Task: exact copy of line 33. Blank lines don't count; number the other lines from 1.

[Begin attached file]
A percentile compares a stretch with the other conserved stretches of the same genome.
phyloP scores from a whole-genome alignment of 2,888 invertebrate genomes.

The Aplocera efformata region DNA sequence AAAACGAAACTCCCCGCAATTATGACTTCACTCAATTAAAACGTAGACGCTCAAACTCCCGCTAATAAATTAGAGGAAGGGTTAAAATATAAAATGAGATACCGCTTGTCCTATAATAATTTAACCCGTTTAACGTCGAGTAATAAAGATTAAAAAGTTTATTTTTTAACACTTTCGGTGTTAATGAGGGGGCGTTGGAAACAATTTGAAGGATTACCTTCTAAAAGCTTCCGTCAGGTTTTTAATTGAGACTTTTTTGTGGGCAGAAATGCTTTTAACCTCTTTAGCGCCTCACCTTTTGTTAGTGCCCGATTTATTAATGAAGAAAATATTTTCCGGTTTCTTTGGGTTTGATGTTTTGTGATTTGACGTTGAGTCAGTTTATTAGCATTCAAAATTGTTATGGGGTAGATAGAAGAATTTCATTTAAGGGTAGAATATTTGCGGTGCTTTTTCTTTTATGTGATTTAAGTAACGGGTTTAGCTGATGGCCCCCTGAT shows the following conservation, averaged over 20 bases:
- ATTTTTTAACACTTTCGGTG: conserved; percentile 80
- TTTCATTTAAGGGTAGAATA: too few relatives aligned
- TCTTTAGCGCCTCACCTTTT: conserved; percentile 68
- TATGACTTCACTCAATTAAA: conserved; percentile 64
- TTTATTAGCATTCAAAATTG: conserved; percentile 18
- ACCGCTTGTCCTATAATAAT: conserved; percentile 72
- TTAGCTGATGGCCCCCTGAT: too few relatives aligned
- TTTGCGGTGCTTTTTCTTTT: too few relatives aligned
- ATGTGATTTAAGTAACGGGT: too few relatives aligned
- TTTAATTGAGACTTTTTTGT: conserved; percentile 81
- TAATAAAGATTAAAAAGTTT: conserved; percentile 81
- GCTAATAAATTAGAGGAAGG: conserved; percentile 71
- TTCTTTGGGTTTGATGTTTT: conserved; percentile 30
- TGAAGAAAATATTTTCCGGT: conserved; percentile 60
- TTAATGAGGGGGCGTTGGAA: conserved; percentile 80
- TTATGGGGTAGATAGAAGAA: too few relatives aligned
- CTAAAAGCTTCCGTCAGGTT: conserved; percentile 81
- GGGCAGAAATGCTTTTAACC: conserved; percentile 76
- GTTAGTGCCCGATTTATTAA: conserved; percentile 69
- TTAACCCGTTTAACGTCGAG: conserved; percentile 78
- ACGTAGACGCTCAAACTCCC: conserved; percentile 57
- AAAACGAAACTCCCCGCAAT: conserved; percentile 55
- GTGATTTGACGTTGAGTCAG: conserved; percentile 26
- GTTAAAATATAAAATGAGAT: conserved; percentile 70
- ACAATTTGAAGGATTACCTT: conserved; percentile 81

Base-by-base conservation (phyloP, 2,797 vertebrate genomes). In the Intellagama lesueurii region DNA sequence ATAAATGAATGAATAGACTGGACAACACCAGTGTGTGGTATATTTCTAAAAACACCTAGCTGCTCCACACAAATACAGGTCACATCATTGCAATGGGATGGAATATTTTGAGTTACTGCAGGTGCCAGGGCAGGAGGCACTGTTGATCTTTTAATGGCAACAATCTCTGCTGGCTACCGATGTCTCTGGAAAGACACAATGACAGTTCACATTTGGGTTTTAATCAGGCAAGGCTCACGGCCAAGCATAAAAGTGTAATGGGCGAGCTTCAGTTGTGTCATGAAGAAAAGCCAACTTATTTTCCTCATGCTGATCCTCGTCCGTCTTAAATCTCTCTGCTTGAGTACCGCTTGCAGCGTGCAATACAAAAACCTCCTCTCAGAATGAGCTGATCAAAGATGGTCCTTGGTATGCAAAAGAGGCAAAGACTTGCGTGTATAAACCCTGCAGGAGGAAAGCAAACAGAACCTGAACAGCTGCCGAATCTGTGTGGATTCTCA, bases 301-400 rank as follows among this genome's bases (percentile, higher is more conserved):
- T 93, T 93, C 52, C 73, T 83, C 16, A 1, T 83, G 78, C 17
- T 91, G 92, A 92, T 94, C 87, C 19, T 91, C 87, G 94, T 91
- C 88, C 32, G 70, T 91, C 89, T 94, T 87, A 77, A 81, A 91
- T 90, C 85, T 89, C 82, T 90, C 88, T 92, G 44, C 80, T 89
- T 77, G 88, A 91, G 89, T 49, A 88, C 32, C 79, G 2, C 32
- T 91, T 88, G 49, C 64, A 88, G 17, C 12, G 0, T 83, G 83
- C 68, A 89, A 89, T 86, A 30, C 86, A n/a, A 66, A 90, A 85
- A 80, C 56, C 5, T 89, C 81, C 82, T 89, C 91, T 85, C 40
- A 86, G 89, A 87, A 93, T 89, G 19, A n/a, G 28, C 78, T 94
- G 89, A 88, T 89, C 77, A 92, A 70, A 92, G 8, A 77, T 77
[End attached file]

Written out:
- T 90, C 85, T 89, C 82, T 90, C 88, T 92, G 44, C 80, T 89